On Twitter Hannah McNeish, a freelance journalist , juxtaposed last month’s suspicious elections results with the White House’s decision to honour Ethiopia with an official visit:

http://www.theguardian.com/world/2015/jun/24/obama-ethiopia-online-outcry-twitter

Human Rights Watch: Dispatches: Alarm Bells for Ethiopia’s 100% Election Victory June 24, 2015

Posted by OromianEconomist in Sham elections.
Tags: , , ,
add a comment

???????????hrwlogo

 

Elections where a ruling party wins 100 percent of the seats in parliament should always ring alarm bells. Results in Ethiopia from the May 24 general election, released yesterday, are no exception. According to Ethiopia’s National Electoral Board, the ruling Ethiopian People’s Revolutionary Democratic Front (EPRDF) coalition won 546 parliamentary seats (with the 547th seat still to be announced).

The results shouldn’t be seen as a stamp of approval for Prime Minister Hailemariam Desalegn’s government – rather they are the inevitable outcome of a political system in which opposition parties face extraordinary challenges and nearly all avenues for citizens to engage in political debate are closed.

The seeds for this situation were sown years ago. Since the last election in 2010, in which the EPRDF won a mere 99.6 percent of parliamentary seats, political space has been further restricted: the independent media has been decimated, civil society groups virtually eliminated, and peaceful public demonstrations quelled, sometimes by force.

The crackdown on opposition parties and their supporters was the final piece of the puzzle. In the lead-up to the elections, the authorities arrested leading members of the opposition and put them on trial on trumped-up terrorism charges. Political parties reported difficulties in registering candidates and acquiring funds to which they are legally entitled. Security force personnel arrested and harassed people organizing rallies, confiscating their equipment and unfairly denying them permits. Over the last two weeks, several opposition members and candidates have been beaten to death in suspicious circumstances.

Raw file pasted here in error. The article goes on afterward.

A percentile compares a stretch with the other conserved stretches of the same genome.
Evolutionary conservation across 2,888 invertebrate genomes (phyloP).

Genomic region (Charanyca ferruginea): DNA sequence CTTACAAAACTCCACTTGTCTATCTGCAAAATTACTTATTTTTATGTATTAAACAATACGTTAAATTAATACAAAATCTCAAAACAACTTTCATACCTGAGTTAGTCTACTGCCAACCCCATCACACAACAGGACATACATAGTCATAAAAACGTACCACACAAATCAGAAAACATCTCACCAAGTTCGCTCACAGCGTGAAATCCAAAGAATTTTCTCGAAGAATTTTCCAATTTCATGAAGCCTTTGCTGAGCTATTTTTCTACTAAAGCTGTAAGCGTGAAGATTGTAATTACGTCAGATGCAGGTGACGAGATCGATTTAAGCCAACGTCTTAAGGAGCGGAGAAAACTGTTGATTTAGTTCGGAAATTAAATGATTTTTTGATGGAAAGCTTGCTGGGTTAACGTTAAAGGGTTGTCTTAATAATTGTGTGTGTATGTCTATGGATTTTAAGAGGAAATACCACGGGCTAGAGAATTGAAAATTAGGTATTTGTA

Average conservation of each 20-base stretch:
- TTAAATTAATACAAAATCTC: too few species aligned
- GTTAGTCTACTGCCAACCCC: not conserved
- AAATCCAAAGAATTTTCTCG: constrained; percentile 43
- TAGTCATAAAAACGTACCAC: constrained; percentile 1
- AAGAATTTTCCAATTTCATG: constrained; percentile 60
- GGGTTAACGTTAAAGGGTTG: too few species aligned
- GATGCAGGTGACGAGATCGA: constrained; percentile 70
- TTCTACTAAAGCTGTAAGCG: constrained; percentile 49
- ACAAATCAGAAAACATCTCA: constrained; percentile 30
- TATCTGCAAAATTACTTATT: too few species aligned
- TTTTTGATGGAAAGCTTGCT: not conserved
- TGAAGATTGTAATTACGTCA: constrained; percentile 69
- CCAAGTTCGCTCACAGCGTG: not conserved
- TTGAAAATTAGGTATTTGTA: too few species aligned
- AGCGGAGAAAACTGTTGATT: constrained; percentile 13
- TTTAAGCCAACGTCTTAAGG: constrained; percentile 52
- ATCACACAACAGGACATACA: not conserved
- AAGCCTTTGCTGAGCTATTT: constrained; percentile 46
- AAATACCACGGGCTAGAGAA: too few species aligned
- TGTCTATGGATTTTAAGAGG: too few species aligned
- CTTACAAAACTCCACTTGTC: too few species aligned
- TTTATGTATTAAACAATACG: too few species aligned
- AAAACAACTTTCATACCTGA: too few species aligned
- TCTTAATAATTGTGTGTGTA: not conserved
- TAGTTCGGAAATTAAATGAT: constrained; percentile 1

International observers were largely absent, choosing not to monitor a vote that provided little opportunity to be independent and effective observers. The African Union was the exception, concluding that the elections were “calm, peaceful, and credible” – a standard very different from being free and fair.

The European Union and the United States, two of Ethiopia’s key allies, were largely silent on the political crackdown. Instead, they congratulated Ethiopia for a “peaceful” election, more concerned with the increasing potential for violence than with a fair electoral landscape. This is short-sighted and dangerous. Authoritarian control rarely provides long-term stability and nearly always compounds significant human rights violations.

For many Ethiopians, the elections confirmed what they already knew: the ruling coalition completely controls all aspects of their daily life and permits no alternative political views. The question is, when will Ethiopia’s allies open their eyes?

http://www.hrw.org/news/2015/06/23/dispatches-alarm-bells-ethiopia-s-100-election-victory

PRESS RELEASE: Amnesty International Asks Ethiopia to Investigate Suspicious Murders and Human Rights Violations June 24, 2015

Posted by OromianEconomist in Because I am Oromo, Sham elections.
Tags: , ,
2 comments
???????????Amnesty InternationalStop Torture
PRESS RELEASE
JUNE 23, 2015

Amnesty International Asks Ethiopia to Investigate Suspicious Murders and Human Rights Violations

The suspicious murder of opposition leaders and wide-spread human rights violations against opposition party members over the past few weeks raises questions about Ethiopia’s elections, said Amnesty International as the parliamentary poll results were announced yesterday.

The organization has also expressed concerns about the failure of the Africa Union Elections Observer Mission (AUEOM) and the National Elections Board of Ethiopia (NEBE) to properly monitor and report on allegations of widespread abuses before, during and after the election.